Listen: Bart Davenport's Smooth, Wistful Pop Tune "Wearing the Changes"

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Mareesa Stertz
Bart Davenport and his new band.
Longtime Bay Area musical presence Bart Davenport is known for his tunefulness and his crooning, among other things, and both are on display in "Wearing the Changes," a new wistful, bittersweet pop single about aging gracefully and staying cool. The whole thing has a vaguely Anglophone tint to it, from Davenport's almost-accent and image-rich lyrics to the Belle & Sebastian/Orange Juice glint to the clean electric guitars. It's an encouraging introduction to the new work on Davenport's upcoming album Physical World, out on the esteemed Burger Records March 4 -- encouraging enough that we might just forgive him for having recently moved to L.A. Check out "Wearing the Changes" here:


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Listen: Happy Diving's "Never Been" Is Delightfully Sludgy Fuzz-Pop

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Excessive fuzz pedals and poppy melodies make lovely bedfellows. We've seen this now in, among other places, Dinosaur Jr., Guided By Voices, early Weezer, and more locally/recently in Tony Molina. The combination works again to lovely result in "Never Been," newly released from East Bay rockers Happy Diving on the local Father/Daughter label. Barely two-and-a-half minutes long, "Never Been" is a poetic flash of buzzing contrition -- droll vocal delivery, distorted bass, requisite oooh-ooohing, and feedback. Lots of feedback -- just dive in, it feels wonderful. And do jump on the bandwagon quick, 'cause Pitchfork already cornered the band's last (also excellent) single release, "Sincere," late last year. Happy Diving's self-titled debut EP (which features "Never Been") is due out digitally this Tuesday, Jan. 14 (with a cassette on Feb. 18), and, well, this is probably a band you'll wanna keep tabs on.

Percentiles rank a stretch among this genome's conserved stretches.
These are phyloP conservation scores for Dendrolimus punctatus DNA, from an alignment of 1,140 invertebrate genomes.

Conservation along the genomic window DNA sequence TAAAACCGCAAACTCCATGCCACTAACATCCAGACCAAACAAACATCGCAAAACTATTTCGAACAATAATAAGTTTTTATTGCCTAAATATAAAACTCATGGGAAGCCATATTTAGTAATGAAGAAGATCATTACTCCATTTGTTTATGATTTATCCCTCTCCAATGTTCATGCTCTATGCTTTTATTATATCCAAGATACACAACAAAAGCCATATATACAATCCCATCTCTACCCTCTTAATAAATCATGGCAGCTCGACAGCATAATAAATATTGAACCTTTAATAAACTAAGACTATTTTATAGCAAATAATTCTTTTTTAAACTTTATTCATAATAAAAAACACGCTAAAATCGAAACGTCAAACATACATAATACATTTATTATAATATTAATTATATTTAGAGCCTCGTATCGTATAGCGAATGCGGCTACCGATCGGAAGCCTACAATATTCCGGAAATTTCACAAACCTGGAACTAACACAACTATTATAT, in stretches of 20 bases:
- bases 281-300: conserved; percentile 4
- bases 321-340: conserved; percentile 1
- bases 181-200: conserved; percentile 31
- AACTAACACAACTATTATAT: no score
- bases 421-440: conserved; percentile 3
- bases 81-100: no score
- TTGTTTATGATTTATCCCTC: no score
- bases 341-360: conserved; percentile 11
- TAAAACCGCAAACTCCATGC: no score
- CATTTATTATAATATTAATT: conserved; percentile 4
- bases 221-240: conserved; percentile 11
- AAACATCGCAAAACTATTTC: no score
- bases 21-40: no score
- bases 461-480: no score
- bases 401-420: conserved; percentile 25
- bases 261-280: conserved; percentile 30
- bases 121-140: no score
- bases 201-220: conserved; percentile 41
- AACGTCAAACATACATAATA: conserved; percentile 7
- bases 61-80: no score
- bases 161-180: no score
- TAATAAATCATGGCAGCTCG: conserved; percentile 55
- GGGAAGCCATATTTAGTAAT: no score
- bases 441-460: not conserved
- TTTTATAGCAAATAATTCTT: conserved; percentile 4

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Listen: S.F. Rapper Richie Cunning Rips Through a Classic Beat on "Salute"

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"About a month ago, I was shooting pool in my neighborhood dive and [Eric B. and Rakim's] "Juice (Know The Ledge)" came on the jukebox," says hardworking S.F. rapper Richie Cunning. "I hadn't heard it in a while, and the fact that it was sandwiched into a playlist of current popular rap songs made it hit me like a sucker-punch to the gut. Rakim's flow is simply undeniable."

So Cunning took his own shot at rhyming over the beat, and the outcome is "Salute," a blazing new track from Cunning's forthcoming 1906 EP. There can be only one Rakim, but this is impressive: Cunning excels at searing wordplay over old-school tracks, and that's exactly what we get here -- along with some killer lines and lots of local flavor. Give it a listen and grab a download here:


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The Blank Tapes Celebrate the Holiday Blues in "No Gifts This Xmas"

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The Blank Tapes are here to celebrate your bummer.
The Holiday Blues. We all know that feeling, right? And here, on new song "No Gifts This Xmas," the Blank Tapes deliver a rather perfect ode to gloomy cheer, ugly-sweater bummers, and festive malaise -- with just the right amount of implied winking. The acoustic opening, lazy tempo, and drawling vocals of Matt Adams all make for an easy good time.

The Blank Tapes recently moved back to L.A. from their longtime home up here, but we still count 'em as local, because we want to, and because this year's full-length, Vacation, came out on Oakland's Antenna Farm records. Also, the band is playing the Chapel next Wednesday, Dec. 18 -- when "No Gifts This Xmas" should damn good. Listen and download here:


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Listen: S.F.'s Painted Palms Return With the Pulsing, Psychedelic "Spinning Signs"

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We've been fans of Painted Palms since the group first appeared on the local scene a few years ago. Its swirling, vaguely tropical electronica has been steadily evolving since the band's first EP, and today's "Spinning Signs," the first single off upcoming debut album Forever, shows even more development. The song has a decidedly psychedelic feel, with pulsing synths and an almost rock-like beat. It feels kinda like a Beatles song, but more ominous and disjointed and impulsive. In any case, it's good. Take a listen:


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Listen To Tycho's New Single "Awake": Ambient Resplendence in a Non-Drowsy Formula